The EU4Health Civil Society Alliance has published a joint paper on the ways to build more meaningful engagement of public health civil society organisations in EU policy-making. The document stresses the key role played by health CSOs and provides elements on how their participation to EU policy-making could be enhanced.
The joint paper provides five key recommendations in that regard:
- We, call on the European Commission to develop, in cooperation with civil society, a dedicated and overarching Strategy for Civil Society as a proactive step towards meaningful civil society engagement.
- We advocate for the Strategy to promote and strengthen a civil and social dialogue and establish a dedicated civic space on health policy, strengthening and going beyond the EU Health Policy Platform, and avoiding the shrinking space for CSOs. The involvement of health CSOs should grow beyond their inclusion in consultations and expand to programme development, policy debates and agenda-setting for EU strategic priorities. On the model of the European Development Days, further engagement with CSOs could consist of European Health Days discussing and shaping the future of public health policy in the EU. Similarly, the EU could organise a European Year of Civil Society.
- The Strategy should recognise health CSOs for their crucial role in times of crisis, in building the European identity, and in democratic processes, being the intermediaries between citizens and policy makers. We call on the Commission to involve health CSOs in crisis management discussions and other debates, following the WHO model of engaging with CSOs. This could be done by more clearly defining the engagement of civil society in HERA activities within its Civil Society Advisory Forum.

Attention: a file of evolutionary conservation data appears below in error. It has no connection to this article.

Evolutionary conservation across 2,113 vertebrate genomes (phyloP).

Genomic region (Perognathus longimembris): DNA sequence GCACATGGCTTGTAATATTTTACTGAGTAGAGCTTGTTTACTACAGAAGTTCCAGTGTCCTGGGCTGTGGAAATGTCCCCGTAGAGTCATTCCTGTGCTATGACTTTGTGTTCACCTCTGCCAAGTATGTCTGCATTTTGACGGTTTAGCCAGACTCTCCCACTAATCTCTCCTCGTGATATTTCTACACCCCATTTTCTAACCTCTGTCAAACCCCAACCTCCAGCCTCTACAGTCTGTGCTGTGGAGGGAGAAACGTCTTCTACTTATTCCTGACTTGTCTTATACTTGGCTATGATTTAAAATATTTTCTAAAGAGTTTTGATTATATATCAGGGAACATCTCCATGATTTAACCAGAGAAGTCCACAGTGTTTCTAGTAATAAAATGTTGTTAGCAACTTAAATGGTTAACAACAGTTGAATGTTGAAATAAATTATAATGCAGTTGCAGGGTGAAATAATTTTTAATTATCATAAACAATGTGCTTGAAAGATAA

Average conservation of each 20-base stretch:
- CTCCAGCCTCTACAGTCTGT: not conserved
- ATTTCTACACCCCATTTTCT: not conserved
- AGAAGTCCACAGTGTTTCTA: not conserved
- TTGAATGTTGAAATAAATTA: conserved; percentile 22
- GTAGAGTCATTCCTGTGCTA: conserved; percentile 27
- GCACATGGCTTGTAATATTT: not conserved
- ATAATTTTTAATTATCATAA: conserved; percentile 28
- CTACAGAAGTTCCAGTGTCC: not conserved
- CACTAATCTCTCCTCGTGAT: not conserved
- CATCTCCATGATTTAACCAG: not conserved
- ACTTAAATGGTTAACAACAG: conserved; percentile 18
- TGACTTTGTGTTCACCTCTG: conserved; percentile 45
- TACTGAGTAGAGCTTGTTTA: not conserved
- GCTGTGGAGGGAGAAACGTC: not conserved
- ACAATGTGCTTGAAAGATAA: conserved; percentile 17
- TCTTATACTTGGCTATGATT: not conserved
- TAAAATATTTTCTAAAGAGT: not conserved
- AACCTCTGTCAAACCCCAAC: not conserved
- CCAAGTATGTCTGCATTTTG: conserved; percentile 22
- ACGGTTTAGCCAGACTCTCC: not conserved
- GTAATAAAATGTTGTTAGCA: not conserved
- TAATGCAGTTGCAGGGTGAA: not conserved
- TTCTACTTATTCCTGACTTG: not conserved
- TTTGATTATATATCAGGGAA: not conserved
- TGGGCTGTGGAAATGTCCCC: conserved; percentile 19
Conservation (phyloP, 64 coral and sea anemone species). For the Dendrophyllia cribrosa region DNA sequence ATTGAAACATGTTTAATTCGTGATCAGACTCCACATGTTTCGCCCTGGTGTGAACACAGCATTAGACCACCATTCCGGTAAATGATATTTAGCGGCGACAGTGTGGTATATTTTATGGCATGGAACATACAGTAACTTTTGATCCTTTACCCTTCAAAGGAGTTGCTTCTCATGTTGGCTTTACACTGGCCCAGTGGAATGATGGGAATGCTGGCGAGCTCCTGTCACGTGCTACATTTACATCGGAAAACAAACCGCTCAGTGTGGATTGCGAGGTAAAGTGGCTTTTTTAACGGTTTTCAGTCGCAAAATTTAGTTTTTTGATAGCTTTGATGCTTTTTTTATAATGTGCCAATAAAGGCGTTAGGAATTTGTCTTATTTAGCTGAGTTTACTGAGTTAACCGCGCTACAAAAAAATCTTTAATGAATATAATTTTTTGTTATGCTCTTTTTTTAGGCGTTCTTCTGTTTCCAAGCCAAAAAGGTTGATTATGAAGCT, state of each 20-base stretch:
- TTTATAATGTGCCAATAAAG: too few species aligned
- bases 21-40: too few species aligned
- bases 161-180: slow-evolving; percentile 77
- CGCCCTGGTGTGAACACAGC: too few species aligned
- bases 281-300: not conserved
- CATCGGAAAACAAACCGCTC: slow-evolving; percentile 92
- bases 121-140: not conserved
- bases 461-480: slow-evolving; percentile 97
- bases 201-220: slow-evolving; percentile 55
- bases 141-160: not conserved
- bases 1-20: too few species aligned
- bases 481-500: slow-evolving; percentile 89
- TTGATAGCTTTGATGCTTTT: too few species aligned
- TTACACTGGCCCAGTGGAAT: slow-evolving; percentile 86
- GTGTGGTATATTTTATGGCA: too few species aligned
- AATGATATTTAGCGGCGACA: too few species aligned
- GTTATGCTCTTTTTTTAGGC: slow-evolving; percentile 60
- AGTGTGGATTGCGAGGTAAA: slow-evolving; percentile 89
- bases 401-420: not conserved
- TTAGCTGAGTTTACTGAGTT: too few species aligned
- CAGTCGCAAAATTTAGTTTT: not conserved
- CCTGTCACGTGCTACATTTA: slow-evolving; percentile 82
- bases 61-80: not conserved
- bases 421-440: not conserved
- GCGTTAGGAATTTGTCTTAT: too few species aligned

- The Strategy should provide a clear framework for cooperation with civil society at the EU level, ensuring stability and long-term planning. Key commitments on the protection, financial support and level of independence of CSOs should address the aforementioned gaps in the protection of democracy. Providing accessible means and dedicated and flexible funding through different EU programmes will help CSOs have an equal role with other stakeholders in health policy processes and ensure the fair representation of citizens.
- Funding frameworks organised by the European Commission should be transparent, multiannual and aligned across the different DGs to avoid any discrepancies between sectors. Secure frameworks for the funding of CSOs would also relieve them from seeking other sources of funding that could compromise their independence. Additionnally, capacity building elements should be included in the Civil Society Strategy to support these organisations. In addition, and considering the persistent inequalities across EU countries and regions, due support should be provided to close existing gaps in the development of CSOs across the EU.
Finally, the paper concludes that the European Commission must maintain the momentum on (public) health as a priority within the political agenda over the coming years.